UCC man among dozens lost in Ida’s destructive northeastern swath
A United Church of Christ member in New Jersey was among the dead as remnants of Hurricane Ida receded from the northeastern U.S.
According to NJ.com, Union Township police on Sept. 7 identified Rudy Pacis as a victim of the torrential storm that hit four states Sept. 1-3. The 83-year-old Pacis was a member of Faith UCC in Union. The church held a memorial service for him Sept. 9.
Police, as quoted in the news report, said it appeared Pacis drowned in several feet of water while trying to walk away from his stranded car during a flash flood. People who found him on Union’s Chestnut Street were unable to revive him, the reports said.
Lives lost in the Northeast added to earlier fatalities in the South and brought Ida’s death toll to 82, CBS News reported on Sept. 9. U.S. President Joe Biden issued disaster declarations on Sept. 5 for New Jersey and New York. On Sept. 8, Pennsylvania’s governor asked Biden for a similar declaration, citing “heavy rainfall, severe flash flooding, and tornadoes” brought by Ida.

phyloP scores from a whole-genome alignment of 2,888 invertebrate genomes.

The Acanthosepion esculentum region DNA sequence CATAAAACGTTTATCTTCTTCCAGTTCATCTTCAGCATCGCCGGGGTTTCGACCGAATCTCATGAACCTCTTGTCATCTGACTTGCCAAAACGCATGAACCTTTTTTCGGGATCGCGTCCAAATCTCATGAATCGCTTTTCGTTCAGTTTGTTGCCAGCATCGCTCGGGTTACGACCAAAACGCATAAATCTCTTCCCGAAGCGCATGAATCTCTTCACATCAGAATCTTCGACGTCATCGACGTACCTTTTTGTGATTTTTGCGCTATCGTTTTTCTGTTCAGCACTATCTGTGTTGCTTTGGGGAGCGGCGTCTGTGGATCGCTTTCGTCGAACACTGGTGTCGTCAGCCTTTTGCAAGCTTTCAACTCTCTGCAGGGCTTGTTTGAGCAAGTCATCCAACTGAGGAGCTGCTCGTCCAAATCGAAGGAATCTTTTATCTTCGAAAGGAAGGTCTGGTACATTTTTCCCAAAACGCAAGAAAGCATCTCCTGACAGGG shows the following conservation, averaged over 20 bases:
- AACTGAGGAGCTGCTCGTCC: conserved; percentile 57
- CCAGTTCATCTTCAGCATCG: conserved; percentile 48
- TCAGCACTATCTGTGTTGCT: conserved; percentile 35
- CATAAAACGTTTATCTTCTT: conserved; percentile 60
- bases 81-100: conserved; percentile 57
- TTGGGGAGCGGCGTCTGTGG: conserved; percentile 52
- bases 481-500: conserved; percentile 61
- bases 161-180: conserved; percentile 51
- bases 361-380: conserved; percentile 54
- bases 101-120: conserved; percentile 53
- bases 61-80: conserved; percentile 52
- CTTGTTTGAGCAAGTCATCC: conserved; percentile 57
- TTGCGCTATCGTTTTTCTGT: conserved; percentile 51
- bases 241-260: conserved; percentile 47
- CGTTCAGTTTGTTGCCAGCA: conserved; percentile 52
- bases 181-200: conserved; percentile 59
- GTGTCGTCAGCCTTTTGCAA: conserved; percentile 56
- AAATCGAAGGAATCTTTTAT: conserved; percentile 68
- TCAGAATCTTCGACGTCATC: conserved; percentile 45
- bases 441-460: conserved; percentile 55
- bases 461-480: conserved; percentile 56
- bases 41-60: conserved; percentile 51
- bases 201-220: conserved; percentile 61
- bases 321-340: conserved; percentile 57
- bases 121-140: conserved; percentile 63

‘Water was waist-high’
The UCC’s network of Conference Disaster Coordinators is still collecting reports on how the storm affected UCC congregations and the communities they serve.
One example was the flash flood that hit St. Paul’s UCC in Nutley, N.J. “We got hammered,” said the Rev. Cynthia Reynolds, its interim minister. “The water was waist-high. The entire first floor of the Sunday school building is devastated.” The church’s sanctuary escaped damage, but the parsonage next door took on water, too, she said.